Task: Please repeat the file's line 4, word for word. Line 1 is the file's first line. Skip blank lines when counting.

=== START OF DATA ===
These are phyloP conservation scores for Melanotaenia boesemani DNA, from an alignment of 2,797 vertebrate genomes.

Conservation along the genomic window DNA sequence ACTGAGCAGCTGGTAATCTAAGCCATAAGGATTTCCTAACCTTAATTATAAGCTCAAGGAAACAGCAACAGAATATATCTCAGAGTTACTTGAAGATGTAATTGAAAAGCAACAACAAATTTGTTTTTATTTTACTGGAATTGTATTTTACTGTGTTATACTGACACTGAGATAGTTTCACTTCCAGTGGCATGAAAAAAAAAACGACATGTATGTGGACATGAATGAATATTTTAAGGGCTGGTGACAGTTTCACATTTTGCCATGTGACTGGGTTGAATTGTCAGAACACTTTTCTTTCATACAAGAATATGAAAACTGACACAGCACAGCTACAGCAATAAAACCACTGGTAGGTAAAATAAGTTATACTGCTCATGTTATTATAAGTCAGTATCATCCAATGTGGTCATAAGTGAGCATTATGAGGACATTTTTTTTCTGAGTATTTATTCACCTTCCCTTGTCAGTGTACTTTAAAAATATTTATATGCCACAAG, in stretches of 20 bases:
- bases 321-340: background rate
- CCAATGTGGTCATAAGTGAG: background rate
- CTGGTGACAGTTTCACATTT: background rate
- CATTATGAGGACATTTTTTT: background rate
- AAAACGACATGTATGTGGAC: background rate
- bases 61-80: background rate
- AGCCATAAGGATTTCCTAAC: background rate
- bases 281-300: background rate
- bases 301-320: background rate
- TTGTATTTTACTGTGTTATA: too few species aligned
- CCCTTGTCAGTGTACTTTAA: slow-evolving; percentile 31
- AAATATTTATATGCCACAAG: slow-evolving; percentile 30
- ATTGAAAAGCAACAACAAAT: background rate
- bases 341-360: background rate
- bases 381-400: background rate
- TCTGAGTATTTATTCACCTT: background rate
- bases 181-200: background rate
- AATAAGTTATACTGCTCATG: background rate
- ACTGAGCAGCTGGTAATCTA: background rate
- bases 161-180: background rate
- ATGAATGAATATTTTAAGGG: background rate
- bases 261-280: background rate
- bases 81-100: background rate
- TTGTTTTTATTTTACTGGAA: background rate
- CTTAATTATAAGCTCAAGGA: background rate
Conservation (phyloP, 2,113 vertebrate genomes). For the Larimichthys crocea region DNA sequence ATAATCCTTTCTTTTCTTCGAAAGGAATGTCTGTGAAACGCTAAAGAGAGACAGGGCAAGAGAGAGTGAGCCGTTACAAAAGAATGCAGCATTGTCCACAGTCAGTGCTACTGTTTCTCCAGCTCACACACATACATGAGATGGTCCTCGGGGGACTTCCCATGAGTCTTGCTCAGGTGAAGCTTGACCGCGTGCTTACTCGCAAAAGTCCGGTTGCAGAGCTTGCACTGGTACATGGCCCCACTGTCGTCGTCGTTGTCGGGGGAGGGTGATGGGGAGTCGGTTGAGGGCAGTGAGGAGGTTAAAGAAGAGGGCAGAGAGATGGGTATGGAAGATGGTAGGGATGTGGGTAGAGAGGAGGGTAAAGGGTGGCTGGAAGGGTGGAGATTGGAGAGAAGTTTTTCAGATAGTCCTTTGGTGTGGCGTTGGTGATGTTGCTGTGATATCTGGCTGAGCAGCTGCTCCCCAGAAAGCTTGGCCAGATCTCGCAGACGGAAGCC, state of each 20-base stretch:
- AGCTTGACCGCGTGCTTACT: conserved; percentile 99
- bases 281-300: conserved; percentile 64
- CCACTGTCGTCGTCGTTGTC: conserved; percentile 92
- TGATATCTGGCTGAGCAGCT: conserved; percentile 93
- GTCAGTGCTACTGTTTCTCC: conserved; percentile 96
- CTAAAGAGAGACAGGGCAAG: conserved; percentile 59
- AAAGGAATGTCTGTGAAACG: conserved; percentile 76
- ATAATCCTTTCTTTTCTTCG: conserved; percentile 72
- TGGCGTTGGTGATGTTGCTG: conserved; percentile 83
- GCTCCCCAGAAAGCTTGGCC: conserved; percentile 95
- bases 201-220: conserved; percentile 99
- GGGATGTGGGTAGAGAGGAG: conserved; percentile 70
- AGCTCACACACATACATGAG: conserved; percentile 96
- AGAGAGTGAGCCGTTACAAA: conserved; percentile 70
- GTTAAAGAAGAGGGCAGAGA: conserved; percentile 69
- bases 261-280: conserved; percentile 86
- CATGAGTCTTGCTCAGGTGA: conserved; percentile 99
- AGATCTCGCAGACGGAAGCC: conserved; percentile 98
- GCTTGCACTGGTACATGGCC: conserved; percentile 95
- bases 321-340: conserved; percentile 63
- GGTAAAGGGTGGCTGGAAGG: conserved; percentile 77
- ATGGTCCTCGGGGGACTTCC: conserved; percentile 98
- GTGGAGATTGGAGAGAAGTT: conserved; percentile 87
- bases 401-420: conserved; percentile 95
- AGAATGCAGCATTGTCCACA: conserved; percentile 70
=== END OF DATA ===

- CCAATGTGGTCATAAGTGAG: background rate